Chocolate Makers Warn World is Consuming the Sweet Stuff Faster than Farmers Can Make It

Chocolate makers predict that by 2030, the chocolate shortfall will grow to 2 million tons. (iStock)
Chocolate makers predict that by 2030, the chocolate shortfall will grow to 2 million tons. (iStock)

We’re eating too much chocolate.

That’s what two major chocolate suppliers are warning amid dwindling cacao supplies.

Mars, Inc. and Swiss-based chocolate giant Barry Callebaut say people are consuming more cocoa than farmers are able to produce, the Washington Post reports.

Last year, the world ate roughly 70,000 metric tons more cocoa than it produced. By 2020, the two chocolate-makers warn that that number could reach 1 million metric tons –and could exceed an additional 1 million tons every decade for the foreseeable future.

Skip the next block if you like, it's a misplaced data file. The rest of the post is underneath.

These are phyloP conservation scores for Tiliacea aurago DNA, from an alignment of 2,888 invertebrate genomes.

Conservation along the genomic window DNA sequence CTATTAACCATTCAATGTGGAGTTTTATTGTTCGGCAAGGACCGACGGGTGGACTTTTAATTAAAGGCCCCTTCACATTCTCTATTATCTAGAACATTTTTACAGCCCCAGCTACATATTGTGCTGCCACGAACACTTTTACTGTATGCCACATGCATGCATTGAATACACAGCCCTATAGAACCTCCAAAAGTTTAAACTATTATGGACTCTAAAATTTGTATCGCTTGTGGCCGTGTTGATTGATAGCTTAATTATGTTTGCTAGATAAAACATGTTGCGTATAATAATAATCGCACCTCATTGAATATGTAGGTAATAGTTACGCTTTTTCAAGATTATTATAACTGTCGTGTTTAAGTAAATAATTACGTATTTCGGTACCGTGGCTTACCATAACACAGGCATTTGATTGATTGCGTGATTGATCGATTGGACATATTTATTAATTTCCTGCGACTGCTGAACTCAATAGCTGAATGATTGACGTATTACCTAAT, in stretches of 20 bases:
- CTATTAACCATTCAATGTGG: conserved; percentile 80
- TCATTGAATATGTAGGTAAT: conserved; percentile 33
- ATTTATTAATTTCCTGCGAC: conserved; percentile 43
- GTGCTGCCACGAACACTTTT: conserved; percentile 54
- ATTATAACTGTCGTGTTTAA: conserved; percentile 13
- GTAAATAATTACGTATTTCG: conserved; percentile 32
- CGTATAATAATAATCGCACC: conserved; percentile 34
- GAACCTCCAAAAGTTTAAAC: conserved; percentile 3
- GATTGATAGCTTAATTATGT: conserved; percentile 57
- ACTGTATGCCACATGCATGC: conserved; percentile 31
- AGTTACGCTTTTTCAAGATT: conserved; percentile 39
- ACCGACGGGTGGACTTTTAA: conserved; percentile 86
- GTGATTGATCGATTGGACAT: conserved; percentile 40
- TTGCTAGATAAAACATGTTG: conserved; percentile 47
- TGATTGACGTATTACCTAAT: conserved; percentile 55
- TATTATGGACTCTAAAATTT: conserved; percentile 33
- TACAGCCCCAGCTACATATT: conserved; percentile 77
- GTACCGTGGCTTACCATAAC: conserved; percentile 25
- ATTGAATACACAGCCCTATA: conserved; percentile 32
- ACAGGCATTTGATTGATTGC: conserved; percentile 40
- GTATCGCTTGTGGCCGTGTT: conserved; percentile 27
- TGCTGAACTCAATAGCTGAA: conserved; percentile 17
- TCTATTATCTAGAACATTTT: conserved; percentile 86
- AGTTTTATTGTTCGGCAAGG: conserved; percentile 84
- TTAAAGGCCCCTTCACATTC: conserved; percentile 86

Seventy percent of the world’s cocoa is produced in the Ivory Cost and Ghana.  But disease, drought and farmers opting to grow more productive crops such as corn and rubber have made growing conditions less than ideal.

This is bad news for chocolate lovers –and anyone who has come to expect the sweet treat being as plentiful and cheap as raspberries in the middle of winter.

John Mason of the Ghana-based Nature Conservation Research Council, told the Independent that “in 20 years, chocolate will be like caviar.”  “It will become so rare and expensive that the average Joe just won’t be able to afford it,” he said.

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SOURCE: FoxNews.com

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